In the meantime, airplane manufacturers and analysts are painting a bleak picture for 2021. They see airlines flying only a fraction of the travelers they carried in 2019 and struggling to stop losing money on a daily basis.
The International Air Transportation Association last week said it doesn’t expect cash burn for the global industry won’t stop until at least 2022. Airlines for America, a trade group representing the seven largest U.S. airlines, said air traffic will be down 35% to 60% from 2019 levels.
Helane Becker, an analyst with Cowan, estimated that airline revenues still will be down 44% by the end of next year.
After an initial boost in traffic in May and June following the worst of the pandemic’s effects on airlines, traffic has flattened and the recovery has slowed dramatically. Hopes for a robust holiday flying season are diminishing as airlines slash holiday travel schedules.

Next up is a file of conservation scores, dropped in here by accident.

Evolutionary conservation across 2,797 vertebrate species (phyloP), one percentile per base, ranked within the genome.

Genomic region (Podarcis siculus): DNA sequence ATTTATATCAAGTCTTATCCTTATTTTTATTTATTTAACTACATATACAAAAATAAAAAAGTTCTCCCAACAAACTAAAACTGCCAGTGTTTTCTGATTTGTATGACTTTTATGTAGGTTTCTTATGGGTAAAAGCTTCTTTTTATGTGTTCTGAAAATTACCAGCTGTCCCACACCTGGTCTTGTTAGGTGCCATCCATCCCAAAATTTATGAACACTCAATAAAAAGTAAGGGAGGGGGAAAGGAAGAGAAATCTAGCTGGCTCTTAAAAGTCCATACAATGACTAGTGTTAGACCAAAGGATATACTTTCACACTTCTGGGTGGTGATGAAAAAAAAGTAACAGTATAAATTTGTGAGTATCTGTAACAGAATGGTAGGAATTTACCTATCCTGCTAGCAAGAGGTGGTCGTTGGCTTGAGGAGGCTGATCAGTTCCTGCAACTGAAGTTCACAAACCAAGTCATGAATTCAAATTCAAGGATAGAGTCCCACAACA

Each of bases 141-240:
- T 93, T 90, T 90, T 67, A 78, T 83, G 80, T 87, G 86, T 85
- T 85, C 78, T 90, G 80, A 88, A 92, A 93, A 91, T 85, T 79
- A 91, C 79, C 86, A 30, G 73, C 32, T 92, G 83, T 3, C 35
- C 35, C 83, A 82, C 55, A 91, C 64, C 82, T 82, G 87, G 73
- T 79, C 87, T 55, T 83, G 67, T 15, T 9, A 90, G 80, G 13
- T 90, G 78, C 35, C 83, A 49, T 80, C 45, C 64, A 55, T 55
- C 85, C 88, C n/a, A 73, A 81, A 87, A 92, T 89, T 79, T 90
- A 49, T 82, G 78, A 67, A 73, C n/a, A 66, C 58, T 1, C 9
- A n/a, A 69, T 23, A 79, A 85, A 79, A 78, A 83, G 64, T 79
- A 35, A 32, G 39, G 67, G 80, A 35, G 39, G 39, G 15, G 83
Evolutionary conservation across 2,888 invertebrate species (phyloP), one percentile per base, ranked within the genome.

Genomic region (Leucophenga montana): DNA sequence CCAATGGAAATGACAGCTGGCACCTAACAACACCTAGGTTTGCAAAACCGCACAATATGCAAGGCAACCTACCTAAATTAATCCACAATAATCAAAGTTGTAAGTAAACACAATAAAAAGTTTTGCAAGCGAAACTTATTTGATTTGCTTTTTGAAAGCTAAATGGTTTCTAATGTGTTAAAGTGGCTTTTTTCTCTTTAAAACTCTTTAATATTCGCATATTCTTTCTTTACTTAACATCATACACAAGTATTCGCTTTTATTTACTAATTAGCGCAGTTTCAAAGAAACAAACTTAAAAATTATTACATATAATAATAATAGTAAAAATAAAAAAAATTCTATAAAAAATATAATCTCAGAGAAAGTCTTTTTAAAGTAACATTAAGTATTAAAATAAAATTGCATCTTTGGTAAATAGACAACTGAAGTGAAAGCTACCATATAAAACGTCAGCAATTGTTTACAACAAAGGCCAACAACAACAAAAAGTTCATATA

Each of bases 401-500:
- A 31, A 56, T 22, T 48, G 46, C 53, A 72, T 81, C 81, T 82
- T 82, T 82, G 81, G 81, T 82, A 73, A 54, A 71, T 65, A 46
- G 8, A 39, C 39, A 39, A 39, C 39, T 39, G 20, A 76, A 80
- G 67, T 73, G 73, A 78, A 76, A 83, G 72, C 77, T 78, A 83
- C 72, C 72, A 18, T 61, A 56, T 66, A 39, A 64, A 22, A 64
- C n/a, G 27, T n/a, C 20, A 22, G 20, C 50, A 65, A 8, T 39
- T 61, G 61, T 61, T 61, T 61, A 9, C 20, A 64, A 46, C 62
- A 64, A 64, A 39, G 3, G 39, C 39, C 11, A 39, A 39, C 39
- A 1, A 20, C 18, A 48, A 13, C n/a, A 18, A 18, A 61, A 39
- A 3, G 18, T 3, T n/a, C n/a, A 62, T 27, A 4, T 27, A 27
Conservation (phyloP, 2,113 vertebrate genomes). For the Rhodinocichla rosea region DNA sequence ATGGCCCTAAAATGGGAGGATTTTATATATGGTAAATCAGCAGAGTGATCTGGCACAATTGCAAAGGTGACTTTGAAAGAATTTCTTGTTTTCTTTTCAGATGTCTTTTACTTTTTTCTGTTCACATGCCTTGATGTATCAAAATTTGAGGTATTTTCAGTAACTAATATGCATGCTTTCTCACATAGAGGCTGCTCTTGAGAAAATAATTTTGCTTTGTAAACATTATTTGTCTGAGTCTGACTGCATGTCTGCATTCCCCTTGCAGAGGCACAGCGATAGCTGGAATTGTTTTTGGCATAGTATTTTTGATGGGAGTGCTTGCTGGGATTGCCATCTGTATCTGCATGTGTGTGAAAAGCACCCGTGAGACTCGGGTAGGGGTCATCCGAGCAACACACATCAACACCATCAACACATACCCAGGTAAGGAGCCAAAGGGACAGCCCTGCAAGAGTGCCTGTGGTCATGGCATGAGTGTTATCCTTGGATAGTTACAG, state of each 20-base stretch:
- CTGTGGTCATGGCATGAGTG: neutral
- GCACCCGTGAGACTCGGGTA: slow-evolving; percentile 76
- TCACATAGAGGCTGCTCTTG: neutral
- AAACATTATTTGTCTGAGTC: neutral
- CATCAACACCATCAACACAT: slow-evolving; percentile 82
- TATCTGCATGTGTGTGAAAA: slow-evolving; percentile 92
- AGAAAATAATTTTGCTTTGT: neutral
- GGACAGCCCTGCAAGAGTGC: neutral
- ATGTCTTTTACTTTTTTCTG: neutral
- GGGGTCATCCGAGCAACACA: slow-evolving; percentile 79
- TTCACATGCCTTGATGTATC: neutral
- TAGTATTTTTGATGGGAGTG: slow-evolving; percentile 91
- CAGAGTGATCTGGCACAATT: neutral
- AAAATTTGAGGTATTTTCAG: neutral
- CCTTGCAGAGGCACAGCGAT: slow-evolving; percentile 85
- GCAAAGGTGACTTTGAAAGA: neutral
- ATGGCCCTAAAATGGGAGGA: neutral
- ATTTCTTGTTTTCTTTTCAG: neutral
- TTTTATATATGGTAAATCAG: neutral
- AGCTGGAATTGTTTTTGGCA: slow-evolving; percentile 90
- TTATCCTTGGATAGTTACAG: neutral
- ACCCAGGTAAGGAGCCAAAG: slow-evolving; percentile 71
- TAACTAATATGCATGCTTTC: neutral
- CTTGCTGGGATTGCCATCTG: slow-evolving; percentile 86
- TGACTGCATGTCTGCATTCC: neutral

It could be spring break, nearly six months from now, before airlines truly see whether passengers come back in large numbers.
“By the time we start hitting spring, traffic could start getting back into that 50% range of what we saw before (in 2019),” said Jeff Windau, an equity analyst with Edward Jones. “I think in the best-case scenario, people get more comfortable with the thought of flying, whether that’s a vaccine or an effective treatment method.”